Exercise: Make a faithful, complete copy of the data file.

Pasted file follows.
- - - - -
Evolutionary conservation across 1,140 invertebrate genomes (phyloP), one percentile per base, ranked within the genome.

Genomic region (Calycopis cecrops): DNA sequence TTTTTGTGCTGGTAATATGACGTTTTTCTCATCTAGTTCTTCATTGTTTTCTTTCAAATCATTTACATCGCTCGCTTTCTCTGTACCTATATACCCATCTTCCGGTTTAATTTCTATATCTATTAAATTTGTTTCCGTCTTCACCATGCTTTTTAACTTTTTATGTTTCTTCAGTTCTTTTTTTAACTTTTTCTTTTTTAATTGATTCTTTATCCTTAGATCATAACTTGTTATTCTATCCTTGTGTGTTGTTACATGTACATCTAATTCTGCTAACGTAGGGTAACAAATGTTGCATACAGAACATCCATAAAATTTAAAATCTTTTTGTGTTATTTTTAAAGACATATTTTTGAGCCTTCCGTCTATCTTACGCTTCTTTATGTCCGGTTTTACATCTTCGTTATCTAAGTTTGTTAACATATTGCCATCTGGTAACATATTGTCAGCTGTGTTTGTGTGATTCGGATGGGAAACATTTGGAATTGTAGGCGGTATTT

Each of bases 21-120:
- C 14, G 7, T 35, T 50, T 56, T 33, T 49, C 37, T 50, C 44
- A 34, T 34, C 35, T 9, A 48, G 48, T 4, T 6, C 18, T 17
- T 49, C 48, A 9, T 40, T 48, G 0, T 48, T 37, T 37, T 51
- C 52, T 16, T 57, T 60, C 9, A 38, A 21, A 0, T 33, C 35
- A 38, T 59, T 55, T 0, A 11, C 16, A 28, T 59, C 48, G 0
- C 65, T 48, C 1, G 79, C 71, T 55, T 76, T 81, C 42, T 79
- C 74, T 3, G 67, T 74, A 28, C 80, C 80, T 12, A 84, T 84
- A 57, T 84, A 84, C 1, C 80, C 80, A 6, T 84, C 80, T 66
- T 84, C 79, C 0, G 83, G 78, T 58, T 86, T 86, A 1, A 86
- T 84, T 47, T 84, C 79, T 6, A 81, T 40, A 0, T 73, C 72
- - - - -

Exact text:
Evolutionary conservation across 1,140 invertebrate genomes (phyloP), one percentile per base, ranked within the genome.

Genomic region (Calycopis cecrops): DNA sequence TTTTTGTGCTGGTAATATGACGTTTTTCTCATCTAGTTCTTCATTGTTTTCTTTCAAATCATTTACATCGCTCGCTTTCTCTGTACCTATATACCCATCTTCCGGTTTAATTTCTATATCTATTAAATTTGTTTCCGTCTTCACCATGCTTTTTAACTTTTTATGTTTCTTCAGTTCTTTTTTTAACTTTTTCTTTTTTAATTGATTCTTTATCCTTAGATCATAACTTGTTATTCTATCCTTGTGTGTTGTTACATGTACATCTAATTCTGCTAACGTAGGGTAACAAATGTTGCATACAGAACATCCATAAAATTTAAAATCTTTTTGTGTTATTTTTAAAGACATATTTTTGAGCCTTCCGTCTATCTTACGCTTCTTTATGTCCGGTTTTACATCTTCGTTATCTAAGTTTGTTAACATATTGCCATCTGGTAACATATTGTCAGCTGTGTTTGTGTGATTCGGATGGGAAACATTTGGAATTGTAGGCGGTATTT

Each of bases 21-120:
- C 14, G 7, T 35, T 50, T 56, T 33, T 49, C 37, T 50, C 44
- A 34, T 34, C 35, T 9, A 48, G 48, T 4, T 6, C 18, T 17
- T 49, C 48, A 9, T 40, T 48, G 0, T 48, T 37, T 37, T 51
- C 52, T 16, T 57, T 60, C 9, A 38, A 21, A 0, T 33, C 35
- A 38, T 59, T 55, T 0, A 11, C 16, A 28, T 59, C 48, G 0
- C 65, T 48, C 1, G 79, C 71, T 55, T 76, T 81, C 42, T 79
- C 74, T 3, G 67, T 74, A 28, C 80, C 80, T 12, A 84, T 84
- A 57, T 84, A 84, C 1, C 80, C 80, A 6, T 84, C 80, T 66
- T 84, C 79, C 0, G 83, G 78, T 58, T 86, T 86, A 1, A 86
- T 84, T 47, T 84, C 79, T 6, A 81, T 40, A 0, T 73, C 72